In the last 30 years we’ve witnessed countless IT and PC revolutions: circular battles where centralized vs. decentralized, open vs. proprietary forces captured, then lost, ground only to gain ground once again.
Computers existed before of course, but only in the last few decades have consumers and office workers had regular access to computers. A huge industry around hardware, operating systems, applications and services arose. As with every other revolution and huge new market we saw power struggles where the different players were fighting about the rules of this new market. Everybody wants to have the biggest part of the fish.
But users demanded interoperability. Word needed to work on my personal Mac and my office PC. Websites needed to work on all browsers. So, despite wanting to lock people in, vendors had to find a way to play nice – at least semi-nice.
Questions of the Past
Some of the more interesting battles were around the questions:
- Should hardware be monolithic (Apple) or should people and companies be able to buy components and build their own computers (PC)?
- Should an operating system be bundled with the hardware (Apple, partly Microsoft) or should it be sold separately by an independent software vendor (Linux, partly Microsoft)?
- Should applications be bundled with an operating system (IE) or should consumers be able to choose independently (Netscape)?
- Should software be proprietary or is it better to have it open source (GNU, Linux) and if yes, which license is the best?
- Is it useful to have open file format standards (ODF) or is it fine to have de facto standards by some vendors (DOC)?
- Should APIs be open and standardized so that consumers can choose between different operating systems and applications or is it fine to have proprietary APIs?
We don´t have answers to all of these questions yet but most consumers and IT managers understand the challenges and implications if they buy certain hardware, software or services.
But IT is in the middle of its biggest shift ever. All the data is moving to "the cloud" and is no longer primarily hosted on the computers of the users or the companies. Applications, too, are moving to the cloud and local apps and code are becoming less and less relevant. Enterprise IT and consumers are becoming more and more cloud clients. The rise of mobile and tablet computing stimulates this trend even more.
We can be sure that our IT will go through its biggest shift ever in the next 5-10 years.
The architecture of the applications, storage and network already looks very different today than it was 10 years ago -- and it will keep on changing with an even higher speed.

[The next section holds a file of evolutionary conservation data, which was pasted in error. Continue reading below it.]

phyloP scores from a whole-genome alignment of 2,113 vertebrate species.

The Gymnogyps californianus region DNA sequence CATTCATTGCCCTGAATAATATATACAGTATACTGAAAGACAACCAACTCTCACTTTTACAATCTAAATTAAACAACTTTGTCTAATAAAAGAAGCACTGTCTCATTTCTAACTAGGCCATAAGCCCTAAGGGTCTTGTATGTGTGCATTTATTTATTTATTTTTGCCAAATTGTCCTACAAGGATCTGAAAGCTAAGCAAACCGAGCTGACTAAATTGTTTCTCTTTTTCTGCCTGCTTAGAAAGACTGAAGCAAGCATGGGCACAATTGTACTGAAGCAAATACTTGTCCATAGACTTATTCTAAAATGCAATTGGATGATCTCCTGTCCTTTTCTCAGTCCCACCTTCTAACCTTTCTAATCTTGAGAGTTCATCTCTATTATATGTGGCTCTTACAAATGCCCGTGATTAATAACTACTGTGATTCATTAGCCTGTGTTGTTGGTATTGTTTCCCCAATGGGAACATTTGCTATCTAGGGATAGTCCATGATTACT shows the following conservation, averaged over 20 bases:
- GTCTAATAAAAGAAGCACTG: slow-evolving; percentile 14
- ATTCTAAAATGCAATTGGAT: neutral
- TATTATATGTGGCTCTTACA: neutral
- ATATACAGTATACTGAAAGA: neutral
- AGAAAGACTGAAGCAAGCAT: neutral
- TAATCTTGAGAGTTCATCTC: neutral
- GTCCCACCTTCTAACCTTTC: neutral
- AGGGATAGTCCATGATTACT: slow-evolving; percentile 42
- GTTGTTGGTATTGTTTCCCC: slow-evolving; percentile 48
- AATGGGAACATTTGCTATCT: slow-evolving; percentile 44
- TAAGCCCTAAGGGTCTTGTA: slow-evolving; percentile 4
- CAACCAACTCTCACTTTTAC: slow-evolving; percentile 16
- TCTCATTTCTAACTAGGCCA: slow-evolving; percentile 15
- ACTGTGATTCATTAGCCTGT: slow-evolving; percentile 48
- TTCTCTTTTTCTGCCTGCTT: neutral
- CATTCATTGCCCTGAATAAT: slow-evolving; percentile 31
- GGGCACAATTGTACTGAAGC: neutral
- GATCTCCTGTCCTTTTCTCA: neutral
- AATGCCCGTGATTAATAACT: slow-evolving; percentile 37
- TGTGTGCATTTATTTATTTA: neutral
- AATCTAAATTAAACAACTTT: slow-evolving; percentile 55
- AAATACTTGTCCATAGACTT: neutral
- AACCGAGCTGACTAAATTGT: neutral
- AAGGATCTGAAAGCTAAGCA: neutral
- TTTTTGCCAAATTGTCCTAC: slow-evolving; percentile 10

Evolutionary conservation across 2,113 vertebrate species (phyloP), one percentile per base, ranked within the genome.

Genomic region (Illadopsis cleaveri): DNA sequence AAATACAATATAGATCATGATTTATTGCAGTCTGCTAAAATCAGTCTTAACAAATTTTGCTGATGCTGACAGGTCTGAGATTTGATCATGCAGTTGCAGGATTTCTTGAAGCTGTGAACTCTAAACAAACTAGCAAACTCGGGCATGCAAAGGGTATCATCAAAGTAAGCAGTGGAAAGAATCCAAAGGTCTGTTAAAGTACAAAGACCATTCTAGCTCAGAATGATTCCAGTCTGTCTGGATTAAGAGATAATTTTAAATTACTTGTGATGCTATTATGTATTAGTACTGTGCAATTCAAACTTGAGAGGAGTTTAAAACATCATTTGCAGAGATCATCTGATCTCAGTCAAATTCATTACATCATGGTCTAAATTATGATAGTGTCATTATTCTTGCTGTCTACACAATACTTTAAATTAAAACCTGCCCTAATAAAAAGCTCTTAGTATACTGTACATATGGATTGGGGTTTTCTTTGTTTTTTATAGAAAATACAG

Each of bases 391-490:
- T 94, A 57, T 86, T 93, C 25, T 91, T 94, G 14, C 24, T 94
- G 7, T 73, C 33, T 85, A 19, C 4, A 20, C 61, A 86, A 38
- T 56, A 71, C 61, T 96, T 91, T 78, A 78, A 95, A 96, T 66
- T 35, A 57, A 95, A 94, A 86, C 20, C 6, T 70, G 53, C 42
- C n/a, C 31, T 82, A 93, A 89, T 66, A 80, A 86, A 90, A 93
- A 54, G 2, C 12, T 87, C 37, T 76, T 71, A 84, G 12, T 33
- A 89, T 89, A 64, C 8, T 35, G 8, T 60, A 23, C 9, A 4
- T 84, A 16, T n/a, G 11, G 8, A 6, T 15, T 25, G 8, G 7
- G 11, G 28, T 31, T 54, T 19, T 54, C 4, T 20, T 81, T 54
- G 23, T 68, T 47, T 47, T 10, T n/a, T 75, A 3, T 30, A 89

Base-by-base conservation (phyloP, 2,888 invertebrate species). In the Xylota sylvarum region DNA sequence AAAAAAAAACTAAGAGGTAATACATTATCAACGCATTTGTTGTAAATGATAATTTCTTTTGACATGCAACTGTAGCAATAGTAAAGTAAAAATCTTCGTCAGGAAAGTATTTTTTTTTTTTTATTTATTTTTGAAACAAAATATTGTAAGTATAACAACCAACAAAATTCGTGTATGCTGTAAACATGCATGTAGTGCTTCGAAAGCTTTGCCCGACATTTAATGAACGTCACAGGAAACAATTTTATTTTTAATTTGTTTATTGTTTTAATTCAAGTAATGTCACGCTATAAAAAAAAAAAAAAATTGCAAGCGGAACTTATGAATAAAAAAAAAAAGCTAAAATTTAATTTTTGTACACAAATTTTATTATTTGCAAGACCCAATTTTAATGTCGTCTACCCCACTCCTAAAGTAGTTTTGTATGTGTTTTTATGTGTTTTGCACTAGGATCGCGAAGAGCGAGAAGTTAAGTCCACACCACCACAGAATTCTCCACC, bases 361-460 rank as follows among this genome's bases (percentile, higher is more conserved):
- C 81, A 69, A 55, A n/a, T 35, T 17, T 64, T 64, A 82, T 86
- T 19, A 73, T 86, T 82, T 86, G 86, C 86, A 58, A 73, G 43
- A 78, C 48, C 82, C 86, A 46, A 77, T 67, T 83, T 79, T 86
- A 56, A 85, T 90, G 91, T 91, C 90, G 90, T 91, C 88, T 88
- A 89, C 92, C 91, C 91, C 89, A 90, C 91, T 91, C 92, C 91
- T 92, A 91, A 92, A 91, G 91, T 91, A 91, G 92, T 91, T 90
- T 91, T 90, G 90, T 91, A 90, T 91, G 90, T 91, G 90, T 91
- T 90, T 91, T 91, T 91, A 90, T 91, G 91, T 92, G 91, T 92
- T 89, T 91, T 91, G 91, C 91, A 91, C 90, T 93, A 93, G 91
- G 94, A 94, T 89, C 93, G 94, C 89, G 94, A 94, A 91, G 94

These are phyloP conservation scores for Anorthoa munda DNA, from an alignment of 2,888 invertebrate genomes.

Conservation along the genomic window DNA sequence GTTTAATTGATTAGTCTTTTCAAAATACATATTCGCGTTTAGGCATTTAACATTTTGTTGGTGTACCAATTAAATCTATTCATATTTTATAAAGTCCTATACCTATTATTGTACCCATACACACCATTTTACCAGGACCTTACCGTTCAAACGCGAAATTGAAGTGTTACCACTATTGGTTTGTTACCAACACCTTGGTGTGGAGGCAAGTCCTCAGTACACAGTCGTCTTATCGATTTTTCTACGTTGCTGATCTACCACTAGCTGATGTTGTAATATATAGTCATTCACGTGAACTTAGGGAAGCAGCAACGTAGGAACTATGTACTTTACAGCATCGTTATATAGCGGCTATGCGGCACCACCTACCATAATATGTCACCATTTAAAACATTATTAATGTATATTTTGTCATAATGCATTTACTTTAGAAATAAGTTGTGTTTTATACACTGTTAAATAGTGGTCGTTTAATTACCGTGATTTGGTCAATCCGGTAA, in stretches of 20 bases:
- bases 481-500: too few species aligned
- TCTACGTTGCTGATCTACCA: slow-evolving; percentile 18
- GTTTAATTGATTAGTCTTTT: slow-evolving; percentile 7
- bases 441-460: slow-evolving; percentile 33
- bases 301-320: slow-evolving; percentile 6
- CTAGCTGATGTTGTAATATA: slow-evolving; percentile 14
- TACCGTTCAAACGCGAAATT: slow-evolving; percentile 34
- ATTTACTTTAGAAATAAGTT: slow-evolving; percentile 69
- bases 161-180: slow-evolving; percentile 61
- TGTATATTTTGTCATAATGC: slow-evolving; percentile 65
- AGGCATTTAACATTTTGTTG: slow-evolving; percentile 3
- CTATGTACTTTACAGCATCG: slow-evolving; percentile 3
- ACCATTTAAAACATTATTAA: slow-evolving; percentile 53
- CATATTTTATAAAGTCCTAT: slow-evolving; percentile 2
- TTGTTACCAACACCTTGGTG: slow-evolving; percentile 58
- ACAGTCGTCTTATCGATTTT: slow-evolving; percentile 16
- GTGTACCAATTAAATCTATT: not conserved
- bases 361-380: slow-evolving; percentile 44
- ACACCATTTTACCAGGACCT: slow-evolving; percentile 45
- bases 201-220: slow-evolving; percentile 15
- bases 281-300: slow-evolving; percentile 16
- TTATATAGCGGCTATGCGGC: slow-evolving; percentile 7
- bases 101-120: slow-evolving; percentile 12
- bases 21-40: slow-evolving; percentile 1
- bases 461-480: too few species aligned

Questions for the future
But how will the new cloud world look? What are the current battles and power struggles between the players that will impact this? Who will grab the biggest piece of this new fish and how will the world of consumers and business look in 10 years? Who controls what? What are the new monopolies and what are the rules of this new game?
Most of the well-known questions of the old "local" and non-cloud computing will pop up again.
- Can I run an Amazon or Google or Microsoft compatible cloud stack wherever I want -- like at a different provider or on premise -- or is hardware and OS locked together again?
- Can I run cloud applications like Salesforce or Gmail on a different cloud stack or are applications and operating systems linked again so that consumers don´t have a choice?
- Why is it that Gmail has very deep Google Calendar integration but can´t talk to a 3rd-party calendar?
- Are the cloud stacks that someone builds their complete IT stack on proprietary or open source? Is there a vendor lock-in?
- Who can review and audit the code and who has access to the data?
- Is it possible to export data from one cloud vendor and import it into another without the need to rewrite all the applications?
- Are there open and standardized APIs so that cloud stacks of different vendors can be mixed?
I think there are a lot of tough and tricky questions to figure out and to solve in the next few years before the cloud is as open and flexible as local IT. Which it will have to be.
I once heard a senior IBM executive tell an audience, “if given the choice between A and B, most customers will choose A…. and B.”
A lot of work has to be done – and will be done -- to decouple the individual building blocks of cloud computing before consumers and users can choose what is best for them. Competition and a free market of components and applications are needed to unlock the full potential of cloud computing.
Once again, users are clamoring for interoperability, openness, flexibility. Open source and open standards and APIs are the only option to make this happen.
Frank Karlitschek is co-founder and CTO of OwnCloud.